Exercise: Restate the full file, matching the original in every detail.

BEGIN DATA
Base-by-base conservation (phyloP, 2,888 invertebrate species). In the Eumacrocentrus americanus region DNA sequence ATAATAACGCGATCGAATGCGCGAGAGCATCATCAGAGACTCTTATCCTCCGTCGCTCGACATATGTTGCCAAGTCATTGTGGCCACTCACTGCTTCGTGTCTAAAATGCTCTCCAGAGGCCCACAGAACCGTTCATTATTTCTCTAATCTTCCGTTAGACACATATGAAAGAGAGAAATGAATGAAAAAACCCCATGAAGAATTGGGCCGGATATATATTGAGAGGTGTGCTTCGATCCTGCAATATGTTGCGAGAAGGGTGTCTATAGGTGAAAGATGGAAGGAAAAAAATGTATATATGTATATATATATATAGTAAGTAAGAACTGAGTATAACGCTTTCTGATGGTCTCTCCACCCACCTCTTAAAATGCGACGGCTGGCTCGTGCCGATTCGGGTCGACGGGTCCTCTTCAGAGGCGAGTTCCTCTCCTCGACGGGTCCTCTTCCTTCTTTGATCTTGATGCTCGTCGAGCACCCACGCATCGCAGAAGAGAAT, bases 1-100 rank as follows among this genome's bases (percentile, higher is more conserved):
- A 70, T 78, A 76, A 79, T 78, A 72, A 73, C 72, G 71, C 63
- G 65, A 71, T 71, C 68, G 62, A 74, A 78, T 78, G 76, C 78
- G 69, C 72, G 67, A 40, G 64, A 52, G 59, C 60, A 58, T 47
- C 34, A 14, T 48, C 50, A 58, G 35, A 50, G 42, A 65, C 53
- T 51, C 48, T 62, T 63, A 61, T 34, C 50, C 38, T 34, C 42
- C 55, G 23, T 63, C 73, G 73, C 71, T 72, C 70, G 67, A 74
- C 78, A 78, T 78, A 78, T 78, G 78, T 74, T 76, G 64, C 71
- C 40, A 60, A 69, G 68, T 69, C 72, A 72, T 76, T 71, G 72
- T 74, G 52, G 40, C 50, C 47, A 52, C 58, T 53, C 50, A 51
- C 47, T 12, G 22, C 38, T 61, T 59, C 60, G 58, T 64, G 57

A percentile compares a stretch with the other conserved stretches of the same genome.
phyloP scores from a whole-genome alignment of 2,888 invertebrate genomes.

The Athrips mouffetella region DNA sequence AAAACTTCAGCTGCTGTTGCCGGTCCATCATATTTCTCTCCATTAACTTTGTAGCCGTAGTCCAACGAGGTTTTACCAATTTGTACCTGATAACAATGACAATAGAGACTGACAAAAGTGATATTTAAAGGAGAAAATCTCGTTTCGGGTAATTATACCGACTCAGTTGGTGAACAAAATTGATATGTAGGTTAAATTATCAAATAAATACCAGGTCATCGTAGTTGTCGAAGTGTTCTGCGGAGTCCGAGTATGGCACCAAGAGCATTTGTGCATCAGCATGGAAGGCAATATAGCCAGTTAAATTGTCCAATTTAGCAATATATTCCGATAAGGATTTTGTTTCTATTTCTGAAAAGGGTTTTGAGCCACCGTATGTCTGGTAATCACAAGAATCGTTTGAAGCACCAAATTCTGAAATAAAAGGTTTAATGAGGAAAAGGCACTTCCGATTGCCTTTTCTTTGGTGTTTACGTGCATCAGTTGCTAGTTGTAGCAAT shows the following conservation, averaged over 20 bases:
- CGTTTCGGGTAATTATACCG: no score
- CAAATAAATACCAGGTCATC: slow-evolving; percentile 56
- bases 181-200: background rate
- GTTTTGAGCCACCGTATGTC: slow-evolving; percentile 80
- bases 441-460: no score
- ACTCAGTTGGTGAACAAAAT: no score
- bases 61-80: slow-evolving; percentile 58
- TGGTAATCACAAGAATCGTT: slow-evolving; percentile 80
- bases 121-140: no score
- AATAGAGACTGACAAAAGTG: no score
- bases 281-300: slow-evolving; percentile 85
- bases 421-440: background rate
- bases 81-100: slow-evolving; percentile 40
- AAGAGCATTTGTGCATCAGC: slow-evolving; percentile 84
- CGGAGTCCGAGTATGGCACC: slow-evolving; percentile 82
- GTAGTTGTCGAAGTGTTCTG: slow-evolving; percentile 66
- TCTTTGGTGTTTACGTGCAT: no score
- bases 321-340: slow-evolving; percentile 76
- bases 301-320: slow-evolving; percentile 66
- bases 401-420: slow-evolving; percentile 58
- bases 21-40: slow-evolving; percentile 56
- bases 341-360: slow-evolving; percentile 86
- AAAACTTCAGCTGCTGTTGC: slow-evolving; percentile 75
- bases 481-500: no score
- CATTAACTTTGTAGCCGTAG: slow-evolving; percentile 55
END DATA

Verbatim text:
Base-by-base conservation (phyloP, 2,888 invertebrate species). In the Eumacrocentrus americanus region DNA sequence ATAATAACGCGATCGAATGCGCGAGAGCATCATCAGAGACTCTTATCCTCCGTCGCTCGACATATGTTGCCAAGTCATTGTGGCCACTCACTGCTTCGTGTCTAAAATGCTCTCCAGAGGCCCACAGAACCGTTCATTATTTCTCTAATCTTCCGTTAGACACATATGAAAGAGAGAAATGAATGAAAAAACCCCATGAAGAATTGGGCCGGATATATATTGAGAGGTGTGCTTCGATCCTGCAATATGTTGCGAGAAGGGTGTCTATAGGTGAAAGATGGAAGGAAAAAAATGTATATATGTATATATATATATAGTAAGTAAGAACTGAGTATAACGCTTTCTGATGGTCTCTCCACCCACCTCTTAAAATGCGACGGCTGGCTCGTGCCGATTCGGGTCGACGGGTCCTCTTCAGAGGCGAGTTCCTCTCCTCGACGGGTCCTCTTCCTTCTTTGATCTTGATGCTCGTCGAGCACCCACGCATCGCAGAAGAGAAT, bases 1-100 rank as follows among this genome's bases (percentile, higher is more conserved):
- A 70, T 78, A 76, A 79, T 78, A 72, A 73, C 72, G 71, C 63
- G 65, A 71, T 71, C 68, G 62, A 74, A 78, T 78, G 76, C 78
- G 69, C 72, G 67, A 40, G 64, A 52, G 59, C 60, A 58, T 47
- C 34, A 14, T 48, C 50, A 58, G 35, A 50, G 42, A 65, C 53
- T 51, C 48, T 62, T 63, A 61, T 34, C 50, C 38, T 34, C 42
- C 55, G 23, T 63, C 73, G 73, C 71, T 72, C 70, G 67, A 74
- C 78, A 78, T 78, A 78, T 78, G 78, T 74, T 76, G 64, C 71
- C 40, A 60, A 69, G 68, T 69, C 72, A 72, T 76, T 71, G 72
- T 74, G 52, G 40, C 50, C 47, A 52, C 58, T 53, C 50, A 51
- C 47, T 12, G 22, C 38, T 61, T 59, C 60, G 58, T 64, G 57

A percentile compares a stretch with the other conserved stretches of the same genome.
phyloP scores from a whole-genome alignment of 2,888 invertebrate genomes.

The Athrips mouffetella region DNA sequence AAAACTTCAGCTGCTGTTGCCGGTCCATCATATTTCTCTCCATTAACTTTGTAGCCGTAGTCCAACGAGGTTTTACCAATTTGTACCTGATAACAATGACAATAGAGACTGACAAAAGTGATATTTAAAGGAGAAAATCTCGTTTCGGGTAATTATACCGACTCAGTTGGTGAACAAAATTGATATGTAGGTTAAATTATCAAATAAATACCAGGTCATCGTAGTTGTCGAAGTGTTCTGCGGAGTCCGAGTATGGCACCAAGAGCATTTGTGCATCAGCATGGAAGGCAATATAGCCAGTTAAATTGTCCAATTTAGCAATATATTCCGATAAGGATTTTGTTTCTATTTCTGAAAAGGGTTTTGAGCCACCGTATGTCTGGTAATCACAAGAATCGTTTGAAGCACCAAATTCTGAAATAAAAGGTTTAATGAGGAAAAGGCACTTCCGATTGCCTTTTCTTTGGTGTTTACGTGCATCAGTTGCTAGTTGTAGCAAT shows the following conservation, averaged over 20 bases:
- CGTTTCGGGTAATTATACCG: no score
- CAAATAAATACCAGGTCATC: slow-evolving; percentile 56
- bases 181-200: background rate
- GTTTTGAGCCACCGTATGTC: slow-evolving; percentile 80
- bases 441-460: no score
- ACTCAGTTGGTGAACAAAAT: no score
- bases 61-80: slow-evolving; percentile 58
- TGGTAATCACAAGAATCGTT: slow-evolving; percentile 80
- bases 121-140: no score
- AATAGAGACTGACAAAAGTG: no score
- bases 281-300: slow-evolving; percentile 85
- bases 421-440: background rate
- bases 81-100: slow-evolving; percentile 40
- AAGAGCATTTGTGCATCAGC: slow-evolving; percentile 84
- CGGAGTCCGAGTATGGCACC: slow-evolving; percentile 82
- GTAGTTGTCGAAGTGTTCTG: slow-evolving; percentile 66
- TCTTTGGTGTTTACGTGCAT: no score
- bases 321-340: slow-evolving; percentile 76
- bases 301-320: slow-evolving; percentile 66
- bases 401-420: slow-evolving; percentile 58
- bases 21-40: slow-evolving; percentile 56
- bases 341-360: slow-evolving; percentile 86
- AAAACTTCAGCTGCTGTTGC: slow-evolving; percentile 75
- bases 481-500: no score
- CATTAACTTTGTAGCCGTAG: slow-evolving; percentile 55